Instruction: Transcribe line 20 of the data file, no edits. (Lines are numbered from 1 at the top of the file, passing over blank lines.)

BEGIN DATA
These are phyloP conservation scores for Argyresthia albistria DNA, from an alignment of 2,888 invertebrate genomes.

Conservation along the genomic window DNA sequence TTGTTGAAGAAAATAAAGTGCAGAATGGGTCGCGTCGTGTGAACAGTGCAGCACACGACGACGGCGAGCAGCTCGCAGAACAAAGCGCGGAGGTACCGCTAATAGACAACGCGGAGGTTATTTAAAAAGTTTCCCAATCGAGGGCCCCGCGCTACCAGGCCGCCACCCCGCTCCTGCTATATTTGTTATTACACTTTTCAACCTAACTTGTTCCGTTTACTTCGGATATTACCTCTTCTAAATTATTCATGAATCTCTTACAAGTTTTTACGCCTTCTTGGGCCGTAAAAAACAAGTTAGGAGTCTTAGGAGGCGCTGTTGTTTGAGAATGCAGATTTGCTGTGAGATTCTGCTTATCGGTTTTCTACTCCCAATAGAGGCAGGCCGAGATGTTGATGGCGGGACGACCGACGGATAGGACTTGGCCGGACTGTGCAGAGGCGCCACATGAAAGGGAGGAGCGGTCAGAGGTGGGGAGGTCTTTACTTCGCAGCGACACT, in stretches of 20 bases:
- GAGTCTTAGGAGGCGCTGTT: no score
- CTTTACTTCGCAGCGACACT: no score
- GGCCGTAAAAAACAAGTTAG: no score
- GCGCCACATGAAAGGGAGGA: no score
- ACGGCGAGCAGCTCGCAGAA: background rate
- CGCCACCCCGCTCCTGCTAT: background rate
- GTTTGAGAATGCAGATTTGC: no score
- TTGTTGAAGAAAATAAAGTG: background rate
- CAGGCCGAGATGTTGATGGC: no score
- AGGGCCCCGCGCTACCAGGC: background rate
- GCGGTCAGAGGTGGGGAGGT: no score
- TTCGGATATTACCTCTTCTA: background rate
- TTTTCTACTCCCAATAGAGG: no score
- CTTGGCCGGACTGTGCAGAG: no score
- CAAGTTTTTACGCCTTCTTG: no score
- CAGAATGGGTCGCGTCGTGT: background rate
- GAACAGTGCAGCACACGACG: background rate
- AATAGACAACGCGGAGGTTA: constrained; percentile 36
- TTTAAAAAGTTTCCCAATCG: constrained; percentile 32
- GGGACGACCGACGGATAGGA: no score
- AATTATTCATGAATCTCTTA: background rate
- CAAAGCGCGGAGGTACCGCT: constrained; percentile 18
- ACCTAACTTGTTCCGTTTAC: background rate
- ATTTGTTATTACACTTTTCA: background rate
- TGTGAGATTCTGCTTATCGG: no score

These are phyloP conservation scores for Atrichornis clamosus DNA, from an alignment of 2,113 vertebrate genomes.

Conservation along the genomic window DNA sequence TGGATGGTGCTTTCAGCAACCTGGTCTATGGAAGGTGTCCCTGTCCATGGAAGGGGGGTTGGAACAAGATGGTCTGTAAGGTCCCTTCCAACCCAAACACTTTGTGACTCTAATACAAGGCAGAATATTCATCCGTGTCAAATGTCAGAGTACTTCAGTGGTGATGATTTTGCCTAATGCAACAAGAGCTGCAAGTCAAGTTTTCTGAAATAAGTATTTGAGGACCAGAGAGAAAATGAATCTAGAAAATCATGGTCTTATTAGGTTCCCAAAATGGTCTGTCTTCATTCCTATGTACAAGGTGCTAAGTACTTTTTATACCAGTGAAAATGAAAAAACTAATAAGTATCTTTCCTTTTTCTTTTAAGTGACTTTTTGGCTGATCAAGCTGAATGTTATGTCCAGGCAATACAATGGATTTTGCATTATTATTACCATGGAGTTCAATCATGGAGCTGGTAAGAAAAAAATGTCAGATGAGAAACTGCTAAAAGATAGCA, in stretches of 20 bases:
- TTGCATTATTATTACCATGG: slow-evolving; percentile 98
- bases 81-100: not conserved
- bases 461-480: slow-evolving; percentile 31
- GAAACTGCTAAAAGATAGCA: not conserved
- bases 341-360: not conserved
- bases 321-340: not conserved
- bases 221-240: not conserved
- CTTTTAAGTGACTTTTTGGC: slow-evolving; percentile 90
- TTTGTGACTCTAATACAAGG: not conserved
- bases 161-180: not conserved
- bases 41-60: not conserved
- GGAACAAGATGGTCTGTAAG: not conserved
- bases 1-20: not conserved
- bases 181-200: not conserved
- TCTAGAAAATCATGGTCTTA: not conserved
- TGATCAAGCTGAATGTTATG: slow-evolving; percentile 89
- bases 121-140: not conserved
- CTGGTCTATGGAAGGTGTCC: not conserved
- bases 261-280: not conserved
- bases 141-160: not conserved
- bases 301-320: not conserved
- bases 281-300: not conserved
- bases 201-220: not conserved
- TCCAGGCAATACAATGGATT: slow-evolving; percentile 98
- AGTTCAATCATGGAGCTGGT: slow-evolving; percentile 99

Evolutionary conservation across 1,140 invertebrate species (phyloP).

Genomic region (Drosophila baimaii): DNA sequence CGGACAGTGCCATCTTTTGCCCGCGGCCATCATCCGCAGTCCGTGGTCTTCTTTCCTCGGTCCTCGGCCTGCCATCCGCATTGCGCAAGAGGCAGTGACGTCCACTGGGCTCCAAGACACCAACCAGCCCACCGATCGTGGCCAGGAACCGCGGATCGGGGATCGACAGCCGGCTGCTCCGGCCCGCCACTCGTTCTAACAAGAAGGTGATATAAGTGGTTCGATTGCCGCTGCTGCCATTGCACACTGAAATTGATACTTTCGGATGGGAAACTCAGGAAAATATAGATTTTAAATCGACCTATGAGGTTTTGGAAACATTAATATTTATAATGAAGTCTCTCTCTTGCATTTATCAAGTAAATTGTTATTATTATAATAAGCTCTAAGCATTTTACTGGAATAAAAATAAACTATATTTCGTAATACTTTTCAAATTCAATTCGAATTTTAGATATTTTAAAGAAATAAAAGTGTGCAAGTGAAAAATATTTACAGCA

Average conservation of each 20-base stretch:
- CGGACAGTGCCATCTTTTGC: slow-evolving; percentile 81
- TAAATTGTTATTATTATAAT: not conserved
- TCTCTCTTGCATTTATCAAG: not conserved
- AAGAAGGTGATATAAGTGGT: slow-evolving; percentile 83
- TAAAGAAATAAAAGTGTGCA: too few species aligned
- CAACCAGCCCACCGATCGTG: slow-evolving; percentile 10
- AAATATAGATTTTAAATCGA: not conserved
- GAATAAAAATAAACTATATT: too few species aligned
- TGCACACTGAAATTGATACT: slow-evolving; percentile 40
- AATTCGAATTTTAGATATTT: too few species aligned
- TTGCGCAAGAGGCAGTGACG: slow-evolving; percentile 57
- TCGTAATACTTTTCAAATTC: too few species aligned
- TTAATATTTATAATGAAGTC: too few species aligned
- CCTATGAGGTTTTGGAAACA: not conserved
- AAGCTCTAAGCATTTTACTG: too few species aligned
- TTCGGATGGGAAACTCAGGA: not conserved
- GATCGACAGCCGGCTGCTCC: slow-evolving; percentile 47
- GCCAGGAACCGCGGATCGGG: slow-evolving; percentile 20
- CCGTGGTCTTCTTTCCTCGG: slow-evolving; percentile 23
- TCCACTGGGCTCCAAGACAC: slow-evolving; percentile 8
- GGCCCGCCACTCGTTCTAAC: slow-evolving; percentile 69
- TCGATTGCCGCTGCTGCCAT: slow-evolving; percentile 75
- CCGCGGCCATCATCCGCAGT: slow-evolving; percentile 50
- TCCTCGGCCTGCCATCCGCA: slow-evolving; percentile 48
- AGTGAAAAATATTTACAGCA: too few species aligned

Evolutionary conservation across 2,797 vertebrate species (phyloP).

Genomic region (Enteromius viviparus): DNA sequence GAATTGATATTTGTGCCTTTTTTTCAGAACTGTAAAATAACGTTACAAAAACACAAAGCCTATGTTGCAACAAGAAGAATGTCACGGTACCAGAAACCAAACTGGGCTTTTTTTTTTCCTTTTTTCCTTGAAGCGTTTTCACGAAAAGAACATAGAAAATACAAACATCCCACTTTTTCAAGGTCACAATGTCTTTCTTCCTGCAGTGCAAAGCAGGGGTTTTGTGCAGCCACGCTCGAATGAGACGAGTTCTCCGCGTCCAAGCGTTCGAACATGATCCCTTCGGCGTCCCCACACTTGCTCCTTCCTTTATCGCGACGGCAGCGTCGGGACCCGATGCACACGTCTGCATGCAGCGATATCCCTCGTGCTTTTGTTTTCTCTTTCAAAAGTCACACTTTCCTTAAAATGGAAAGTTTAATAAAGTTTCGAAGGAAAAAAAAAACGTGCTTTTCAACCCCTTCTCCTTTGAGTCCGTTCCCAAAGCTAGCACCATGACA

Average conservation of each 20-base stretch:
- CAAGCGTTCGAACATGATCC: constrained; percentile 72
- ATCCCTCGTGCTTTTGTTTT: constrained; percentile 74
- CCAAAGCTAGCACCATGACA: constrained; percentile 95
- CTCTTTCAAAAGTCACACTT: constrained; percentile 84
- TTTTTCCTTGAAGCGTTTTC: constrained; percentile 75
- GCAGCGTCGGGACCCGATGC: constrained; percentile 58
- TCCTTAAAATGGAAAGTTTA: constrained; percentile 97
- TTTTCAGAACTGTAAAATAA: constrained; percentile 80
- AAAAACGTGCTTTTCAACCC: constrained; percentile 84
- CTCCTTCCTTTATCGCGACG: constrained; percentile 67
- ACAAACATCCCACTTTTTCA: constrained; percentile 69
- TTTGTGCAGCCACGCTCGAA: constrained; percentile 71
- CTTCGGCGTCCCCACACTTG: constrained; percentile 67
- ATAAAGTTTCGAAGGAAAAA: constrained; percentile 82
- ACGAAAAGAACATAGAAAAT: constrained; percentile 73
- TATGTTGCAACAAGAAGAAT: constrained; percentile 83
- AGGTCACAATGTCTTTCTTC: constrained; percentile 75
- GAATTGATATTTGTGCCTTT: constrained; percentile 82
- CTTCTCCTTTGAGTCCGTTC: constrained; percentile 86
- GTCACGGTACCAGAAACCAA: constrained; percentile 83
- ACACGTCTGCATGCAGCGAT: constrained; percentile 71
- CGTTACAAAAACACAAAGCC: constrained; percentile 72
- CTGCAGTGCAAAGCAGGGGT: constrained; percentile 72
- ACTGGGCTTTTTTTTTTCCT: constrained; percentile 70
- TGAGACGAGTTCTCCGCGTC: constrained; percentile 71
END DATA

- AATAGACAACGCGGAGGTTA: constrained; percentile 36